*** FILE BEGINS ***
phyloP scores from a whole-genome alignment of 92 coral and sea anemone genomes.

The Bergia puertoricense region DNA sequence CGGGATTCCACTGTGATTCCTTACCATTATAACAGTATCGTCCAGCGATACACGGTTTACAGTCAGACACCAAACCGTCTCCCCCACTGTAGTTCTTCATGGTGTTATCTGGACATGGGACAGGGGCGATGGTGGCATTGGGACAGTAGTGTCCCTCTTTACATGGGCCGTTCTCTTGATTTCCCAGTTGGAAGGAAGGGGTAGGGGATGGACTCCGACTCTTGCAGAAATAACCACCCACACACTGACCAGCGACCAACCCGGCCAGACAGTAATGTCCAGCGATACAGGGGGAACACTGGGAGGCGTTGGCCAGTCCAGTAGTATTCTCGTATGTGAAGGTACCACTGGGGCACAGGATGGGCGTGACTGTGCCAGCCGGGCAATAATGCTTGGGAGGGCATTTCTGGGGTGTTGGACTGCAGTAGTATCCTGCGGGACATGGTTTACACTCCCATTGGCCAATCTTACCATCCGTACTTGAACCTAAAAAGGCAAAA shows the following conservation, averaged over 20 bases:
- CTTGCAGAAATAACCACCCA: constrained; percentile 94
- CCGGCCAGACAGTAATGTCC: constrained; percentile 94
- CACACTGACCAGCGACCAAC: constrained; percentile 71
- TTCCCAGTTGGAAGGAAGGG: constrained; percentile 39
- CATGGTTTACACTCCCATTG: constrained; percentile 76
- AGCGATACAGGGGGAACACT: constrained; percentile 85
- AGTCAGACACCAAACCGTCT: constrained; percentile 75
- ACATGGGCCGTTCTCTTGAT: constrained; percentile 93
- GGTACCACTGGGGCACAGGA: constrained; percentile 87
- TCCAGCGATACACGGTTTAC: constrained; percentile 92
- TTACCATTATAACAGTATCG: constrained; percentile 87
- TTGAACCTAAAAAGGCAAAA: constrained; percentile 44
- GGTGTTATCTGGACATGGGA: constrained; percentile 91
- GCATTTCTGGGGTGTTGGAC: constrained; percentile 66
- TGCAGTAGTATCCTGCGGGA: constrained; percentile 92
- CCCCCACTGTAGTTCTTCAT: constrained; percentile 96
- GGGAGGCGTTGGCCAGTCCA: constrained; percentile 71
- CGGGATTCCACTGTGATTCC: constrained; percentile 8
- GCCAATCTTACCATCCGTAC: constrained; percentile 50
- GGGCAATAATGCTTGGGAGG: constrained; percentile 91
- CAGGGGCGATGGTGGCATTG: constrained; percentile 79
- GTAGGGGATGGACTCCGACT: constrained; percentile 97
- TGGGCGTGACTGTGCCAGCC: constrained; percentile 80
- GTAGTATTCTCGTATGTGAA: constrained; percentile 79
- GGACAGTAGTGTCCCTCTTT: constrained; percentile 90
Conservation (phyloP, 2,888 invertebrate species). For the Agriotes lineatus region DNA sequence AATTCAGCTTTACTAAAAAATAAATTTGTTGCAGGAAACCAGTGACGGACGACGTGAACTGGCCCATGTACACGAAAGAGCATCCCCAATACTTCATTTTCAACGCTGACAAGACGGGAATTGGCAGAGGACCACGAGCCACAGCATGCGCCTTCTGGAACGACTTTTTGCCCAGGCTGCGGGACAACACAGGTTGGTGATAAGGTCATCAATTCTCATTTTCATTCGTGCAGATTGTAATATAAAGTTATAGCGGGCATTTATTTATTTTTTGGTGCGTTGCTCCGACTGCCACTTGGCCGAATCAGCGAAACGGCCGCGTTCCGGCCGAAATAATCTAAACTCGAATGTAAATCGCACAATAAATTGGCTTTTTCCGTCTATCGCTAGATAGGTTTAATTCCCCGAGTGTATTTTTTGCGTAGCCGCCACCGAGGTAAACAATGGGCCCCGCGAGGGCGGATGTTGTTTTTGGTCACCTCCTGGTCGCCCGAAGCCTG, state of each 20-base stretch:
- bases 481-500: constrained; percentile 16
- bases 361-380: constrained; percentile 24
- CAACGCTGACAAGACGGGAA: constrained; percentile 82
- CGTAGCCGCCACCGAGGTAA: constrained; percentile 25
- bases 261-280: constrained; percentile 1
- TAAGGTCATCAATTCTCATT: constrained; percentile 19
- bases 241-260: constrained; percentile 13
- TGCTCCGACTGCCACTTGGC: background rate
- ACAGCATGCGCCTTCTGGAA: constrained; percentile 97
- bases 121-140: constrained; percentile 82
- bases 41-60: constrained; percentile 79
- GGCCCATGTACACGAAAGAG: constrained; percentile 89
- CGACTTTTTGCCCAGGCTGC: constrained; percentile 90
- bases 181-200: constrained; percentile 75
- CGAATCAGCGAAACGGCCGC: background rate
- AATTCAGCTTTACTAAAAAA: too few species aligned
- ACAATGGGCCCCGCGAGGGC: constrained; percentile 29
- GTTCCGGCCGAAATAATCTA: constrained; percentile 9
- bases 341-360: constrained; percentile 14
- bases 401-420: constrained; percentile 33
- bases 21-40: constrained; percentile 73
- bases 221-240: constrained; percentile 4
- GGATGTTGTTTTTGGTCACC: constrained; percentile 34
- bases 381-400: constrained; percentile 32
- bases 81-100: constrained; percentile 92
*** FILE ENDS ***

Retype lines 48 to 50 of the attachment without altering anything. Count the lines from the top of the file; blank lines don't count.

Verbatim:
- bases 401-420: constrained; percentile 33
- bases 21-40: constrained; percentile 73
- bases 221-240: constrained; percentile 4